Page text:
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A couple of years ago, there was a lot of drama in Florida in response to a Ten Commandments monument outside the Bradford County Courthouse. Because government officials wanted it to remain there, they had to allow monuments from other religious/non-religious groups… or face a very risky lawsuit. American Atheists soon installed a bench outside the courthouse peppered with quotations about atheism and church/state separation:

AA President Dave Silverman sits on the bench (via @AmericanAtheist)

Now, the Gilchrist County Commissioners appear to be following a similar path, supporting a Ten Commandments monument on government property:

Dixie County resident Joe Anderson has offered to cover the cost of a Ten Commandments monument to be placed near the busy intersection, as well as paying for any legal expenses that might arise if the monument is challenged, reported Commissioner D. Ray Harrison, Jr. Commissioner Kenrick Thomas said on Monday that it’s time for Christians to take a stand for what they believe in.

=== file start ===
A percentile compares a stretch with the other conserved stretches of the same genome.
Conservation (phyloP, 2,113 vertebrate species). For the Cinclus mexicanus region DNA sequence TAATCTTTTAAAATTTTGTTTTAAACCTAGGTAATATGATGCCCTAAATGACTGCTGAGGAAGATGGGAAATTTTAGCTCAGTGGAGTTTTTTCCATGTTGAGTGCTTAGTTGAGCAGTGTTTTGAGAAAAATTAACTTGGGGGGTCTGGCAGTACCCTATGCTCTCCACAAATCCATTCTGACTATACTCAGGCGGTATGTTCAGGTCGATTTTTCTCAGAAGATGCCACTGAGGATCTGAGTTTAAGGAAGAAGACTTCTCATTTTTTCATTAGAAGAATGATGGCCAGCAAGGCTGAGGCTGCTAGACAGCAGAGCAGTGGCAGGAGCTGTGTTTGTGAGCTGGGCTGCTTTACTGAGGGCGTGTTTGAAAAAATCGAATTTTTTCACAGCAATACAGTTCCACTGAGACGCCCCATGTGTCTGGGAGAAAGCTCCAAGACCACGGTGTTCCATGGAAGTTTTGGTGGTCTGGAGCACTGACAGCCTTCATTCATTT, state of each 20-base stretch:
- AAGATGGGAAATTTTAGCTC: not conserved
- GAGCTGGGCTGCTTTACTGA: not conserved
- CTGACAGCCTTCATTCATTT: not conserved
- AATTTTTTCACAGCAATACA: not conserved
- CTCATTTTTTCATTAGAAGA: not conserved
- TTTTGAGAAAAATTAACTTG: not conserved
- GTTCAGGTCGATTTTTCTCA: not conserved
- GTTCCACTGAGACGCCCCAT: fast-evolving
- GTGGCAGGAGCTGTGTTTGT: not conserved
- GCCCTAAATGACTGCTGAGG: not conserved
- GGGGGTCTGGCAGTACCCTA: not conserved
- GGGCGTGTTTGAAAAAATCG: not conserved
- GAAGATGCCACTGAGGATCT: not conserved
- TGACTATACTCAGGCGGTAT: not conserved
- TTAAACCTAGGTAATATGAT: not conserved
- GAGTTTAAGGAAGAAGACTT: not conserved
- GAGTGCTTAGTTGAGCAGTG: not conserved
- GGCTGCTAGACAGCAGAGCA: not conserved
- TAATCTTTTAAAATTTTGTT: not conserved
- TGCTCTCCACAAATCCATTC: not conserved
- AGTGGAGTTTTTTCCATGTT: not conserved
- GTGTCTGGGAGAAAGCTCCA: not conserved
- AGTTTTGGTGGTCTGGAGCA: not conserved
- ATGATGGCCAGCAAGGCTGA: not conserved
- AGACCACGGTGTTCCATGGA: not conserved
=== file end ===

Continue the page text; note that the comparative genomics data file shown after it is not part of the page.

It’s irrelevant who pays for the monument if it’s on a busy public intersection. Unless the Commissioners are willing to see a giant Satanic Temple monument in the same area, they need to say no.

The American Humanist Association’s Appignani Humanist Legal Center sent a letter today to the County Administrator Bobby Crosby explaining the problems that would arise if they did this:

the proposed Ten Commandments display would undoubtedly violate the First Amendment. Prudence dictates that your county government should respect the rights of religious minorities and the constitutional separation of church and state mandated by the Establishment Clause. Ten Commandment monuments are perfectly acceptable if financed privately and erected on private property, but construction of such monuments on public property can only be seen as inviting ill will, confrontation, and litigation.

It’s not like the leaders in Gilchrist are unaware of what happened in Bradford. They’re only about 90 minutes away from each other. And yet they’re willing to risk litigation because they think it’s the government’s job to promote Christianity.

Anderson says he’ll pay the cost of litigation, but I would get that in writing, since it’s the taxpayers who will be on the hook when he loses and reneges on his deal.

Hemant Mehta is the founder of, a YouTube creator, podcast co-host, and author of multiple books about atheism. He can be reached at @HemantMehta.